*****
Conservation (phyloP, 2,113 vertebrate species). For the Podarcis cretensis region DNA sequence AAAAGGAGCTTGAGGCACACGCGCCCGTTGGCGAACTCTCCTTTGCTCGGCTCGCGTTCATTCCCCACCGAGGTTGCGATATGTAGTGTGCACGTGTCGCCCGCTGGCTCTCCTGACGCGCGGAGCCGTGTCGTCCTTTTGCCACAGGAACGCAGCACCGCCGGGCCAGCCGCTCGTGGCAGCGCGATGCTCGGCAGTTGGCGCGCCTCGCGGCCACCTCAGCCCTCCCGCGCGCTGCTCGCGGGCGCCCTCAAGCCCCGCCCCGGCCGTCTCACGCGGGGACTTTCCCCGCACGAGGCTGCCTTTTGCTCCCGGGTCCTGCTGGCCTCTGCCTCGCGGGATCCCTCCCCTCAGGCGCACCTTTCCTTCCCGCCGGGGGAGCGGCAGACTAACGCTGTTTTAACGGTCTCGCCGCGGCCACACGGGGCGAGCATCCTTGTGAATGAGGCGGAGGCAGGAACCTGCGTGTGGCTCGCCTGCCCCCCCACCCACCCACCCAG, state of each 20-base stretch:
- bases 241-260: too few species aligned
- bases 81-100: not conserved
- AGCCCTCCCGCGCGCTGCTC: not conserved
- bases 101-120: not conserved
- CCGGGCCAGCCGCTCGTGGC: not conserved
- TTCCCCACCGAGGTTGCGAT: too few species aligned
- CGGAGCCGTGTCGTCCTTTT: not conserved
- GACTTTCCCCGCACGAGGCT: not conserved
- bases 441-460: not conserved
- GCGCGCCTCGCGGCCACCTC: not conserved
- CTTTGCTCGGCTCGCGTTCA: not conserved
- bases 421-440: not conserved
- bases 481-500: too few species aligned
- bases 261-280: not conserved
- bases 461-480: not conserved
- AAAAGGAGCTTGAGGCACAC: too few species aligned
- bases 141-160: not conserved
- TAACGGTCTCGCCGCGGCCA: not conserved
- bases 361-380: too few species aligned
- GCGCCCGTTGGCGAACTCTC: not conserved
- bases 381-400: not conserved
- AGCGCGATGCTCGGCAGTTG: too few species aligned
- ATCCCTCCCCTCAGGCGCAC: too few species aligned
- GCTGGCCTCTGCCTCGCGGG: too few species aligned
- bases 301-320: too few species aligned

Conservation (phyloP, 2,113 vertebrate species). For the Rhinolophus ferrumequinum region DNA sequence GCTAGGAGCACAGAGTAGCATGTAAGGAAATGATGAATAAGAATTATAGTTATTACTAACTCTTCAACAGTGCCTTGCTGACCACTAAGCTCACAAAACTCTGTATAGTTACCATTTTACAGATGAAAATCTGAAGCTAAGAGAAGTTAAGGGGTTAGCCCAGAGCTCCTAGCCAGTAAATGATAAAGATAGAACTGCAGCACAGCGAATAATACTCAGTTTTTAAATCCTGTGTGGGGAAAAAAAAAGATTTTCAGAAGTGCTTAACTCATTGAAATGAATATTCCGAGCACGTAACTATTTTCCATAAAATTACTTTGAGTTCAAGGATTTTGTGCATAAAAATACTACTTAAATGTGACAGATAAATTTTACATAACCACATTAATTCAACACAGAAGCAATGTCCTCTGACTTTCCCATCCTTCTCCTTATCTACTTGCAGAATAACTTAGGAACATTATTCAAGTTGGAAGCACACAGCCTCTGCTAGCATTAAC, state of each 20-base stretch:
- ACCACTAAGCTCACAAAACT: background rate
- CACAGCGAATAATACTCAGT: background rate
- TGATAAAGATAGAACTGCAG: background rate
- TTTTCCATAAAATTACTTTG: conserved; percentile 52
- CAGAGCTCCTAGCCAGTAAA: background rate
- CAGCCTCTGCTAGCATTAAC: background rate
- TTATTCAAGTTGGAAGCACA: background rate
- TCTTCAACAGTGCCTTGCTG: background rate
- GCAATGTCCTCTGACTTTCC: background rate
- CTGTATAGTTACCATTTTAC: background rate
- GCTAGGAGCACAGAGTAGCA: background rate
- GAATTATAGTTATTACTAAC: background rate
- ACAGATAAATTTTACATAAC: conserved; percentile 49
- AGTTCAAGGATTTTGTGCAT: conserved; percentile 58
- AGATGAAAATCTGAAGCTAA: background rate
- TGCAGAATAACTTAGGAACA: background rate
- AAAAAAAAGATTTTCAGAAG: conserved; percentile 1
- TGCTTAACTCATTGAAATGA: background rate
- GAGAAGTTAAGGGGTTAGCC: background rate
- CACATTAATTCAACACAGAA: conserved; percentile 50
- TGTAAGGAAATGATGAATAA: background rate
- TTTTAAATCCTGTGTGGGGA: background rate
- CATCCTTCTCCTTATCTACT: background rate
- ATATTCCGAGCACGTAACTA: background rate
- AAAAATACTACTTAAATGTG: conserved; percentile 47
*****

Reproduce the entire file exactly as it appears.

Conservation (phyloP, 2,113 vertebrate species). For the Podarcis cretensis region DNA sequence AAAAGGAGCTTGAGGCACACGCGCCCGTTGGCGAACTCTCCTTTGCTCGGCTCGCGTTCATTCCCCACCGAGGTTGCGATATGTAGTGTGCACGTGTCGCCCGCTGGCTCTCCTGACGCGCGGAGCCGTGTCGTCCTTTTGCCACAGGAACGCAGCACCGCCGGGCCAGCCGCTCGTGGCAGCGCGATGCTCGGCAGTTGGCGCGCCTCGCGGCCACCTCAGCCCTCCCGCGCGCTGCTCGCGGGCGCCCTCAAGCCCCGCCCCGGCCGTCTCACGCGGGGACTTTCCCCGCACGAGGCTGCCTTTTGCTCCCGGGTCCTGCTGGCCTCTGCCTCGCGGGATCCCTCCCCTCAGGCGCACCTTTCCTTCCCGCCGGGGGAGCGGCAGACTAACGCTGTTTTAACGGTCTCGCCGCGGCCACACGGGGCGAGCATCCTTGTGAATGAGGCGGAGGCAGGAACCTGCGTGTGGCTCGCCTGCCCCCCCACCCACCCACCCAG, state of each 20-base stretch:
- bases 241-260: too few species aligned
- bases 81-100: not conserved
- AGCCCTCCCGCGCGCTGCTC: not conserved
- bases 101-120: not conserved
- CCGGGCCAGCCGCTCGTGGC: not conserved
- TTCCCCACCGAGGTTGCGAT: too few species aligned
- CGGAGCCGTGTCGTCCTTTT: not conserved
- GACTTTCCCCGCACGAGGCT: not conserved
- bases 441-460: not conserved
- GCGCGCCTCGCGGCCACCTC: not conserved
- CTTTGCTCGGCTCGCGTTCA: not conserved
- bases 421-440: not conserved
- bases 481-500: too few species aligned
- bases 261-280: not conserved
- bases 461-480: not conserved
- AAAAGGAGCTTGAGGCACAC: too few species aligned
- bases 141-160: not conserved
- TAACGGTCTCGCCGCGGCCA: not conserved
- bases 361-380: too few species aligned
- GCGCCCGTTGGCGAACTCTC: not conserved
- bases 381-400: not conserved
- AGCGCGATGCTCGGCAGTTG: too few species aligned
- ATCCCTCCCCTCAGGCGCAC: too few species aligned
- GCTGGCCTCTGCCTCGCGGG: too few species aligned
- bases 301-320: too few species aligned

Conservation (phyloP, 2,113 vertebrate species). For the Rhinolophus ferrumequinum region DNA sequence GCTAGGAGCACAGAGTAGCATGTAAGGAAATGATGAATAAGAATTATAGTTATTACTAACTCTTCAACAGTGCCTTGCTGACCACTAAGCTCACAAAACTCTGTATAGTTACCATTTTACAGATGAAAATCTGAAGCTAAGAGAAGTTAAGGGGTTAGCCCAGAGCTCCTAGCCAGTAAATGATAAAGATAGAACTGCAGCACAGCGAATAATACTCAGTTTTTAAATCCTGTGTGGGGAAAAAAAAAGATTTTCAGAAGTGCTTAACTCATTGAAATGAATATTCCGAGCACGTAACTATTTTCCATAAAATTACTTTGAGTTCAAGGATTTTGTGCATAAAAATACTACTTAAATGTGACAGATAAATTTTACATAACCACATTAATTCAACACAGAAGCAATGTCCTCTGACTTTCCCATCCTTCTCCTTATCTACTTGCAGAATAACTTAGGAACATTATTCAAGTTGGAAGCACACAGCCTCTGCTAGCATTAAC, state of each 20-base stretch:
- ACCACTAAGCTCACAAAACT: background rate
- CACAGCGAATAATACTCAGT: background rate
- TGATAAAGATAGAACTGCAG: background rate
- TTTTCCATAAAATTACTTTG: conserved; percentile 52
- CAGAGCTCCTAGCCAGTAAA: background rate
- CAGCCTCTGCTAGCATTAAC: background rate
- TTATTCAAGTTGGAAGCACA: background rate
- TCTTCAACAGTGCCTTGCTG: background rate
- GCAATGTCCTCTGACTTTCC: background rate
- CTGTATAGTTACCATTTTAC: background rate
- GCTAGGAGCACAGAGTAGCA: background rate
- GAATTATAGTTATTACTAAC: background rate
- ACAGATAAATTTTACATAAC: conserved; percentile 49
- AGTTCAAGGATTTTGTGCAT: conserved; percentile 58
- AGATGAAAATCTGAAGCTAA: background rate
- TGCAGAATAACTTAGGAACA: background rate
- AAAAAAAAGATTTTCAGAAG: conserved; percentile 1
- TGCTTAACTCATTGAAATGA: background rate
- GAGAAGTTAAGGGGTTAGCC: background rate
- CACATTAATTCAACACAGAA: conserved; percentile 50
- TGTAAGGAAATGATGAATAA: background rate
- TTTTAAATCCTGTGTGGGGA: background rate
- CATCCTTCTCCTTATCTACT: background rate
- ATATTCCGAGCACGTAACTA: background rate
- AAAAATACTACTTAAATGTG: conserved; percentile 47